Thursday, March 1, 2012

Picture Book: A Dog is a Dog (by Stephen Shaskan)

Debut author Stephen Shaskan has created an instant classic with his debut picture book—A Dog is a Dog.  The snappy, rhyming text engages and delights:  

A dog is a dog,
whether it’s naughty…or nice.
Whether it suns on the beach,
or glides on the ice.
A dog is dog, if it’s skinny or fat.
A dog is a dog, unless it’s a…

The young reader is given the opportunity to predict what it could be.   Turning the page, it is revealed that the dog isn’t a dog at all.  It’s a cat in a dog costume.  The narrative follows the same pattern with a squid and a moose.  Finally, the story comes full circle back to a dog.

The masterfully created illustrations take the text to another level by both mimicking  and extending the words.  The text mixes qualities about the animals that are real (a dog being naughty) with the fantastic (the dog skating on ice).  In addition, it plays with the real.  Dogs can sun on the beach. (My dog loves to soak up the sunlight coming through the windows of my house.)  Instead of just showing a dog in a realistic pose, Shaskan depicts the dog in a whimsical way with sunglasses on, reclined in a kiddie pool.  In another instance, a fast squid (something that is realistic) is riding a jet ski (the fantastic).  He does a brilliant job mixing the real with the imaginary which young readers will find amusing and thought-provoking.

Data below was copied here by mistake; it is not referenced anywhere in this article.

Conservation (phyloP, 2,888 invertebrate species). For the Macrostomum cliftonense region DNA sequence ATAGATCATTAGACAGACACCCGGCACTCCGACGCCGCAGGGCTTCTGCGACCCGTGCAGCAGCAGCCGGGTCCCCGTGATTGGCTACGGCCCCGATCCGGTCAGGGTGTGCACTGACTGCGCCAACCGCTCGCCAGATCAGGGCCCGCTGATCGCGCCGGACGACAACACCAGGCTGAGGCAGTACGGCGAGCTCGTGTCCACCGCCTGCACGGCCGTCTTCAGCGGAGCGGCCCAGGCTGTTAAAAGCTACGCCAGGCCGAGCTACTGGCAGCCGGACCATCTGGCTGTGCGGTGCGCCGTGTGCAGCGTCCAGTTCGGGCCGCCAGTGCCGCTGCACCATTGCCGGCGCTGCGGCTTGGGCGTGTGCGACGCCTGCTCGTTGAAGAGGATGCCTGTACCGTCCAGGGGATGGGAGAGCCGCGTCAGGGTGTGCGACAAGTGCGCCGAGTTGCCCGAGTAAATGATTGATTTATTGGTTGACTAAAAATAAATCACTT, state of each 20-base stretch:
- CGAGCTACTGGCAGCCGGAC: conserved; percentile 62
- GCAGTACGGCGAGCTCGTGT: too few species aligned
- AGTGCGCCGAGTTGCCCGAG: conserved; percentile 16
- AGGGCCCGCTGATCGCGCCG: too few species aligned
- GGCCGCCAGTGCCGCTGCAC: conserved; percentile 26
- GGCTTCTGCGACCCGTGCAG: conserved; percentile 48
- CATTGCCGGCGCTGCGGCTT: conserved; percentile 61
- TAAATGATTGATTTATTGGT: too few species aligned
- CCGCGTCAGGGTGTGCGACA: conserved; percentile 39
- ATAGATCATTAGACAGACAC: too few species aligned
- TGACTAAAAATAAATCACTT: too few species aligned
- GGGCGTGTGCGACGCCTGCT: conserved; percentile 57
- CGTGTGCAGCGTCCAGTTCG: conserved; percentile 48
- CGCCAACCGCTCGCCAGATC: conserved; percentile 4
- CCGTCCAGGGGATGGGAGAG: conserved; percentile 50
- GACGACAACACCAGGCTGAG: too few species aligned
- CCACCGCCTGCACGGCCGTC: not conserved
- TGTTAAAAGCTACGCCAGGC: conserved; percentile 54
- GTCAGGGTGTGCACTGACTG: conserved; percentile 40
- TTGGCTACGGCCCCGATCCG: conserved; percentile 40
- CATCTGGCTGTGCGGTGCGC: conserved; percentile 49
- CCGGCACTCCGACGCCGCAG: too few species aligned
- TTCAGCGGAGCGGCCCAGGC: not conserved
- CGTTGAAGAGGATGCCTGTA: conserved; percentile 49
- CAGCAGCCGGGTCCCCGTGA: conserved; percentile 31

I highly recommend A Dog is a Dog for ages 2-7.    It is a book you will want in your home library because it is sure to become an instant favorite! 

Teaching Opportunities:
  • Predicting Skills:  as the narrative transitions to a new animal, children can guess what it might be (it will rhyme with the previous line)
  • Rhyme:  identify rhyming words in the book and brainstorm others together (a good early reading skill)
  • Repetition:  repetition is great to encourage choral and early reading skills; groups can “read” along on cue while one on one a child can point to the words in the book as it is read to gain confidence and familiarity with sight words
  • Fantasy vs. Reality:  discuss the difference between fantasy and reality using the text and illustrations
  • Art:  write a factual statement about an animal and then draw a picture that illustrates it but in an imaginary way
  • Writing:  older children can use the model text as a pattern to continue the story with their own animal; younger children may be able to do this with some adult assistance
For another great book and ideas for building early literacy skills click on Cows Can't Jump.

This post is linked up with Read Aloud Thursday at Hope is the Word. 

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